Word Lens More Than Pays for Two Years of Bootstrapping With Its Impressive Launch
Almost perfectly fit for Arthur Clarke’s famous saying that “any sufficiently advanced technology is indistinguishable from magic,” Word Lens is a translation app. If you open it up on your iPhone and hold it up to any sign in Spanish, it automatically translates it, replacing the foreign words in the viewfinder with English.
But besides its magical demo, the impressive thing about the company is that Good and his partner built the optical character recognition and translation technology from scratch. Word Lens doesn’t rely on Google Translate, because Good doesn’t want the app to be totally dependent on a steady Internet connection. For all he knows, a tourist could be in an isolated, rural part of Bolivia or Colombia. If you don’t understand a sign, it’s not like you can wait for a connection to show up. So everything has to be done locally on the phone.
Because it was designed specifically for this task, Good says WordLens’ OCR probably works better than any off-the-shelf technology for on-the-fly augmented reality translation.
Good initially got the idea for WordLens while he was traveling in Germany and wanted to understand what he was reading. He told a friend about the idea while they were attending the computer graphics convention SIGGRAPH and spent the next few weeks building a “lame, little prototype.”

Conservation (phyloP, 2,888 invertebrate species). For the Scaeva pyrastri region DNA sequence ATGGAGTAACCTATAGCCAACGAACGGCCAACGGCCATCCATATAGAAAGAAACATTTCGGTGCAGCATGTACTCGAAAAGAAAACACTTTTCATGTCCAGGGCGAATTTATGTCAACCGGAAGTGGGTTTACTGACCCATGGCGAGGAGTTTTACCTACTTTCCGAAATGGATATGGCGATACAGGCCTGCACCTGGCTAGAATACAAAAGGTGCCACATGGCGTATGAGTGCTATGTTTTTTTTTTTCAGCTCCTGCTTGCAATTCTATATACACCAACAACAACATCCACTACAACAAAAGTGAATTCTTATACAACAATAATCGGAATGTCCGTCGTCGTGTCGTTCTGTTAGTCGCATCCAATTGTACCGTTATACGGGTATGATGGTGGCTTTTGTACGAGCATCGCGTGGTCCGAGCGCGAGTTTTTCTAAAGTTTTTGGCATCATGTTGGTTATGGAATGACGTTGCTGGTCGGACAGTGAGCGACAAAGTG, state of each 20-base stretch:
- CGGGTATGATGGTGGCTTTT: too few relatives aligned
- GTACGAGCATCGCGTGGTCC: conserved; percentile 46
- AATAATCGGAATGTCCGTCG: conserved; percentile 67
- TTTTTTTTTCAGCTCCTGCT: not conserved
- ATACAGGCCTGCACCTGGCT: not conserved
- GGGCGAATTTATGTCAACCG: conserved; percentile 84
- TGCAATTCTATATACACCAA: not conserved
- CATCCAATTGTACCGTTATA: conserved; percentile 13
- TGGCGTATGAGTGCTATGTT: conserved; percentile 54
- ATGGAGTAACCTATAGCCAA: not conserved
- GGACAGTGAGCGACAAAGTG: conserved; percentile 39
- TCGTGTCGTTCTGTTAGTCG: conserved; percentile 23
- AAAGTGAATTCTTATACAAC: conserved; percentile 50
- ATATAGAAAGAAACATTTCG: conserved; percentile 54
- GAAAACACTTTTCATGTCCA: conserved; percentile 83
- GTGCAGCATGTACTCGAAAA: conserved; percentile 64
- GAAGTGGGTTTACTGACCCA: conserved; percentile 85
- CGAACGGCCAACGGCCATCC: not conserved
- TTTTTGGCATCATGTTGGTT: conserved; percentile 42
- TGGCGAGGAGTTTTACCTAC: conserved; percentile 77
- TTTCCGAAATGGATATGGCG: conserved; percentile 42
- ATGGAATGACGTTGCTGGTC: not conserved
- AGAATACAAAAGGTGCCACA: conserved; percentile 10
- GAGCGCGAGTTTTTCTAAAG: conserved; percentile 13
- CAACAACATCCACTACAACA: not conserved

Not knowing if his project would really even work, he quit his job at Sega shortly afterwards. (It helped that he had built up and sold a roughly 50-person company called Secret Level to Sega four years ago.) So Good had funds to bootstrap his project for awhile. About a year ago, he showed it to John DeWeese, another programmer working on a similar idea at Hacker Dojo down in Mountain View. He joined on full-time shortly afterward.
A breakthrough came when they were trying to test taking snapshots. Testing WordLens was painfully slow: they had to take a snapshot of a phrase in a foreign language, plug in a USB drive and copy the file over. In an experiment, they replaced that by hooking up a video cable to film phrases in Spanish, and Voila!
It became apparent that WordLens should work in real-time with video. Humans were just much more capable at auto-correcting and tilting their phones to get a better view of text than software was at figuring out how to correct distortion or compensate for poor lighting.
He and DeWeese also had to come up with translation technology. For starters, they created a dictionary and did basic word-for-word lookups. They also did some statistical translation work, using European Parliament transcriptions in multiple languages to see which translations were statistically most often paired with each other. The problem with that method though, is that certain terms don’t match up to their colloquial meanings. For example, the word “house” in that context isn’t referring to someone’s home. It’s talking about a part of Parliament.